Fictional Characters

31 Best Fictional Characters

Here is my list of 31 Best Fictional Characters.

Parameters include: a character must be the protagonist in the book (no minor characters), a character must be human (no robots from Hitchhiker’s Guide or rabbits from Watership Down), and no characters from children’s books. Also, I’m choosing from novels and short stories, not plays. The toughest parameter, I’m finding, is defining the criteria that qualify each character for “best.” Does “best” mean most likable, most interesting, or most memorable? The safest criterion is “most memorable,” I think, since I’m not going to allow myself to go and look any characters up. If I can’t remember their names, they don’t make the list. I’m already fretting about Dodie Smith’s I Capture the Castle. What was the narrator’s name? What? What? How can I possibly leave her out? Maybe it’ll come to me. The characters are listed in no particular order, except you’ll find my two favorites at the top.

Without further ado, here’s the list:

1) Elizabeth Bennet (Pride and Prejudice, Jane Austen)

2) Dorothea Brooke (Middlemarch, George Eliot)

3) Lucy Honeychurch (A Room with a View, E.M. Forster)

4) Flora Poste (Cold Comfort Farm, Stella Gibbon)

5) Francie Nolan (A Tree Grows in Brooklyn, Betty Smith)

6) Bridget Fitzmaurice (Rise and Shine, Anna Quindlen)

7) Jane Eyre (Jane Eyre, Charlotte Bronte)

Not much danger of forgetting this character’s name, is there?

8) Margaret Schlegel (Howards End, E.M. Forster)

9) Ebenezer Scrooge (A Christmas Carol, Charles Dickens)

10) Elinor Dashwood (Sense and Sensibility, Jane Austen)

11) Elaine (Cat’s Eye, Margaret Atwood)

No, I can’t for the life of me remember Elaine’s last name. I’m putting her in. I’m allowed to break my own rules, at least once.

12) Hester Prynne (The Scarlet Letter, Nathaniel Hawthorne)

13) Huckleberry Finn (The Adventures of Huckleberry Finn, Mark Twain)

14) Scarlett O’Hara (Gone with the Wind, Margaret Mitchell)

15) Jean Louise (Scout) Finch (To Kill a Mockingbird, Harper Lee)

16) Iris Chase (The Blind Assassin, Margaret Atwood)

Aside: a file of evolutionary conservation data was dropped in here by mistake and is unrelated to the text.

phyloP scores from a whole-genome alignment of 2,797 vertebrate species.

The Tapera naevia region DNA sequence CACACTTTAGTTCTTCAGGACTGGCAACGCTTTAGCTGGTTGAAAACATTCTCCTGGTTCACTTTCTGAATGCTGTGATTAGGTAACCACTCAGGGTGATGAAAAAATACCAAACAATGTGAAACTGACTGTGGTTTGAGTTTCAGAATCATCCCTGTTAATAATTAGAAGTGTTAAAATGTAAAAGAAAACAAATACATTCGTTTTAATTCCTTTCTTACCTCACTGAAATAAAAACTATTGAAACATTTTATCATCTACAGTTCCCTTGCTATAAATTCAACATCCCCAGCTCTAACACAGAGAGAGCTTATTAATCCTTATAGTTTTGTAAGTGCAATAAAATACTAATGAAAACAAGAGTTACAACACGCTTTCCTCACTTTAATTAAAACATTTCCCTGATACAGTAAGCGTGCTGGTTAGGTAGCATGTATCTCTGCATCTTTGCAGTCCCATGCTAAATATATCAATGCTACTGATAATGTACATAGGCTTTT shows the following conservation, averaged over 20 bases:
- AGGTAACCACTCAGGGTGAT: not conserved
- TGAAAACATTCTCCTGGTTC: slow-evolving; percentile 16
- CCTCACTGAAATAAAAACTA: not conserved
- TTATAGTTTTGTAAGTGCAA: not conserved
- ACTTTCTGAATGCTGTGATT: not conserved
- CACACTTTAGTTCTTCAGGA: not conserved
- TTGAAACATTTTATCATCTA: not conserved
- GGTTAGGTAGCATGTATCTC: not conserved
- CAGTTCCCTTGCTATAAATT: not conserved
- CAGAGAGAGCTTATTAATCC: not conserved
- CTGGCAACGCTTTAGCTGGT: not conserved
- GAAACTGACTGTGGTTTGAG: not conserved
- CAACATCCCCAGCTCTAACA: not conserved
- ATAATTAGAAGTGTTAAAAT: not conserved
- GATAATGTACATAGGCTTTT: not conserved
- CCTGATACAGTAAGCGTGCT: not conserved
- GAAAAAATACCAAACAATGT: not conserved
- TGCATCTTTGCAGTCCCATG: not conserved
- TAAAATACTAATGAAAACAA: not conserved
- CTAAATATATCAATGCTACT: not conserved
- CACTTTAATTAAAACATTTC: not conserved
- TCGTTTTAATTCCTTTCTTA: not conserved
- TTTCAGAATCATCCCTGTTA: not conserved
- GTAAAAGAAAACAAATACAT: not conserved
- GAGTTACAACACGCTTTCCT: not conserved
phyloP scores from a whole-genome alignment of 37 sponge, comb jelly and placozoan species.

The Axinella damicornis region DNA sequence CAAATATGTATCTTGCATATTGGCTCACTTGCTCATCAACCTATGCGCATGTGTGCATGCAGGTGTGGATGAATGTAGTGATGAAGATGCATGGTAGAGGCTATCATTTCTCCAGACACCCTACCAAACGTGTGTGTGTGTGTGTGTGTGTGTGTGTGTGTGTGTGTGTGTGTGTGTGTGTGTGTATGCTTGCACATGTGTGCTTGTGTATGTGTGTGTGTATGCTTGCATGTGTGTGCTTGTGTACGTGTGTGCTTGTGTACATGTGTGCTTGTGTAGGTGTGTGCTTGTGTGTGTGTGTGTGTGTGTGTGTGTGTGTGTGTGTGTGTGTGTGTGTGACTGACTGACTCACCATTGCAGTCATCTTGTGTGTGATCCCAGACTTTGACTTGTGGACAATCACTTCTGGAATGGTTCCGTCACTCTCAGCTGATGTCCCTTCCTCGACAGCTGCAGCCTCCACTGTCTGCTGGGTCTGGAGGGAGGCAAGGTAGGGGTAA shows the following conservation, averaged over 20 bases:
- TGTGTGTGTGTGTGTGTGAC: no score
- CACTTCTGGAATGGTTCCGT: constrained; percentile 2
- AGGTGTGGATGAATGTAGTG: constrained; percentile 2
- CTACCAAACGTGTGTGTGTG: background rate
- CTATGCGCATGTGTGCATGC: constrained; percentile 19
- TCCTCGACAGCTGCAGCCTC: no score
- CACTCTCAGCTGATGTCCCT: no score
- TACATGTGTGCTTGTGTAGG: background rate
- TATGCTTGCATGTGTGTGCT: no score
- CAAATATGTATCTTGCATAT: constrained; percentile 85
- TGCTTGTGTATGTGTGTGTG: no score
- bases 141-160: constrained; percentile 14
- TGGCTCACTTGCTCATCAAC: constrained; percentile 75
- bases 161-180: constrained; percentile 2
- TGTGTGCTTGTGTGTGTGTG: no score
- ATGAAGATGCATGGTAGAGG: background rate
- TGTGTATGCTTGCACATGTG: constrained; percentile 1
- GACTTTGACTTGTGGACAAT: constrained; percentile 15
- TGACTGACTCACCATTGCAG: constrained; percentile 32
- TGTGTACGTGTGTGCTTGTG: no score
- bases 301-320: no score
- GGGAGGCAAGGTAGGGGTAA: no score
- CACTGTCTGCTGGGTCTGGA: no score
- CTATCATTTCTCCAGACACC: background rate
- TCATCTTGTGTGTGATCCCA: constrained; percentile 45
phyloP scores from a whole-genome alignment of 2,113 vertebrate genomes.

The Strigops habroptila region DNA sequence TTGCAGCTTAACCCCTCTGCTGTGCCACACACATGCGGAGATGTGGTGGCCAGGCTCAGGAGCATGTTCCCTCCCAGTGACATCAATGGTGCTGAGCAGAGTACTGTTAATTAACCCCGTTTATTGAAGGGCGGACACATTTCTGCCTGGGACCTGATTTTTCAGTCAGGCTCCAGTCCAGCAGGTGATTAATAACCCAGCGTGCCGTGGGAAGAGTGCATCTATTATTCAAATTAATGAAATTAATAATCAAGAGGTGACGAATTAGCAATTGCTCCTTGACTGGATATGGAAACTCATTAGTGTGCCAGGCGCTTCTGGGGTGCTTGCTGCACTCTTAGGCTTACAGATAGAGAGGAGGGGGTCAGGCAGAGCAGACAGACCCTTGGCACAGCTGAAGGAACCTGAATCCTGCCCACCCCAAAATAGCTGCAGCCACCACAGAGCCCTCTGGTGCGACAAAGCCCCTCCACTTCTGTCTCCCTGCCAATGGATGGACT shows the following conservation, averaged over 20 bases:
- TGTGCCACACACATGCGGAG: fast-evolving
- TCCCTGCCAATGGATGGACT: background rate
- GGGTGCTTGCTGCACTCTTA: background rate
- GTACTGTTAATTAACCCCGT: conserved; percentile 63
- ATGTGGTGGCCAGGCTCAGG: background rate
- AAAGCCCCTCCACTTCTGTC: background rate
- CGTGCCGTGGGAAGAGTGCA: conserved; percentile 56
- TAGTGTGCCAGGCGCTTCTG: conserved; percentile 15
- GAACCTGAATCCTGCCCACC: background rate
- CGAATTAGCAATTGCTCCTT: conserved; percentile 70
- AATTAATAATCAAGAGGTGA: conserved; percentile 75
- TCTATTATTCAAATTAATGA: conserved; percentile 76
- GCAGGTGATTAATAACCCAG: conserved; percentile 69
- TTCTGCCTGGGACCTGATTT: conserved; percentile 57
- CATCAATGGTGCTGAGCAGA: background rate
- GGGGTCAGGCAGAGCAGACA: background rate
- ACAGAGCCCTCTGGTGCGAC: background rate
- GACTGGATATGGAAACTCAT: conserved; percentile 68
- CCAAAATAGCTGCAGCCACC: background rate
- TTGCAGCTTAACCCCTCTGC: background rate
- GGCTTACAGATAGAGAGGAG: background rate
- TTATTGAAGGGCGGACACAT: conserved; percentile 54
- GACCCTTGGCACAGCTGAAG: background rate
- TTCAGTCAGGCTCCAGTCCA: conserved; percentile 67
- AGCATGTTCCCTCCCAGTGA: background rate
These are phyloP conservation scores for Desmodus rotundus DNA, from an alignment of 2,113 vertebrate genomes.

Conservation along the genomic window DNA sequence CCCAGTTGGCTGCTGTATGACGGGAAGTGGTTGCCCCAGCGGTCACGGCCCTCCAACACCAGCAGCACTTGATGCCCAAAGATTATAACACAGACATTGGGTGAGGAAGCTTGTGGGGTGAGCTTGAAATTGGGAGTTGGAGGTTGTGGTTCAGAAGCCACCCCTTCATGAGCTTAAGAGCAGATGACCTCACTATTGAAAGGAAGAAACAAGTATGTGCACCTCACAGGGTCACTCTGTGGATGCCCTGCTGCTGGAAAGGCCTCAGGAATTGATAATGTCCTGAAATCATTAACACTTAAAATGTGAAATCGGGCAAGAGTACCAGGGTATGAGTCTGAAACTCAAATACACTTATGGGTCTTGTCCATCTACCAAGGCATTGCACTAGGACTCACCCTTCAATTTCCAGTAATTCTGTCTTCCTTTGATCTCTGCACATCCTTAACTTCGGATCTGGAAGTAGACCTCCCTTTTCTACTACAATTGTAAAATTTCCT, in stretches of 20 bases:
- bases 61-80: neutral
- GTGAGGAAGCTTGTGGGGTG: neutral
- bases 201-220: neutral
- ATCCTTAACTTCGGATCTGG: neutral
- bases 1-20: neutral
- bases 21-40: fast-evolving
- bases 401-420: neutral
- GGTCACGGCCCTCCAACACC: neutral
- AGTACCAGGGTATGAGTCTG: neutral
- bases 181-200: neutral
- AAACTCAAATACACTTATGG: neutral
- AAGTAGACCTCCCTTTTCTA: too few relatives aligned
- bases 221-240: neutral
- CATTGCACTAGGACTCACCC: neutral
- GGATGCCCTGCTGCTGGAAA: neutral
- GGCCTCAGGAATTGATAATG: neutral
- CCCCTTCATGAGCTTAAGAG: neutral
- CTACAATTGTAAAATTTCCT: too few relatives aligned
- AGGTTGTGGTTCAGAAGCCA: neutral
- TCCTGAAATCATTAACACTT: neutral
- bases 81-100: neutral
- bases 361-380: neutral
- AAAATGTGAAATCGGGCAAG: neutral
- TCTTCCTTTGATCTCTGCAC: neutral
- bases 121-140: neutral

17) Phillip (Pip) Pirrip (Great Expectations, Charles Dickens)

18) Lesley Frewen (The Flowering Thorn, Margery Sharp)

19) Emma Woodhouse (Emma, Jane Austen)

Look how I’m being so subtle, scattering my Jane Austen characters throughout the list instead of lumping them all together. Subtle!

20) Lord Peter Wimsey (Strong Poison, Dorothy Sayers)

21) Sherlock Holmes (A Study in Scarlet, Arthur Conan Doyle)

22) Clovis Sangrail (Short Stories, Saki)

23) Sandra Foster (Bellwether, Connie Willis)

24) Ned Henry (To Say Nothing of the Dog, Connie Willis)

25) Bertie Wooster (Joy in the Morning, P.G. Wodehouse)

26) Cluny Brown (Cluny Brown, Margery Sharp)

27) Antonia Fremont (The Robber Bride, Margaret Atwood)

28) Anne Elliot (Persuasion, Jane Austen)

29) Becky Sharp (Vanity Fair, William Thackeray)

30) Fanny Price (Mansfield Park, Jane Austen)

Or not so subtle.

31) Undine Spragg (The Custom of the Country, Edith Wharton)

Well, you know, I think that’s it. Of course, I can’t remember the name of the gentleman who was in love with his cousin in Edith Wharton’s The Age of Innocence or the name of the red-haired reporter in Penelope Lively’s Moon Tiger. And I *still* can’t remember the name of the narrator in I Capture the Castle. I can remember her dog’s name, for heaven’s sake. It’s Heloise. Why can’t I remember her name???

For some reason, I thought this list would be longer. But it’s another prime number! I love those.

Love you & leave you,

Hobbie DeHoy

 

Another List!

Today on That Certain Social Media Site I found another list that inspires me to make my own. Because I’m a blogger, and I can.

The Jane Austen Society of North America posted a link to a list of 100 (Oh, look! A nice round number!) Best Fictional Characters. The full title of the list includes “From Sherlock Holmes to Jane Eyre,” which is kind of funny because neither of those characters actually made the list. Dr. Watson got a nod, but Jane Eyre and Mr. Rochester are both conspicuous by their absence. Grace Poole, well, you probably wouldn’t expect her anyway.

I was very pleased to find Flora Poste and Margaret Schlegel on the list. And I was disproportionately pleased that someone chose Bigwig from Watership Down (even though I like Blackberry better). I mean, Bigwig is a rabbit in a book where most of the characters are rabbits, for heaven’s sake, but nobody who has read Watership Down will ever forget him. Also, I’ve been worrying a little of late that Watership Down is fading into obscurity. It’s nice to get a shoutout for one of my favorite books when I worry that nobody’s reading it anymore.

You know, I think a better title for their list would have been “Favorite Fictional Characters of 100 Literary People” because that’s really what it is. They don’t define the term “best” at all. Are the best characters the most likable, the ones with which we identify the most, or the most memorable?

Why is it that people who publish lists so rarely define their parameters? Probably because they can get away with being lazy because nobody cares. At least it certainly appears that nobody cares, given the way these lists propagate themselves over the social media. Still, I feel it’s important to maintain standards, even on a silly little Internet blog. So I will thoughtfully consider my parameters before I publish my list of best characters.

As with my previous list, there will be as many characters as I say there are. Lists with round numbers are so last year. Or the year before. In any case, I am so cutting-edge I don’t need round numbers.

Well, you know what’s coming now. I wanted to give you all notice so you can look forward to it.

Love you & leave you,

Hobbie DeHoy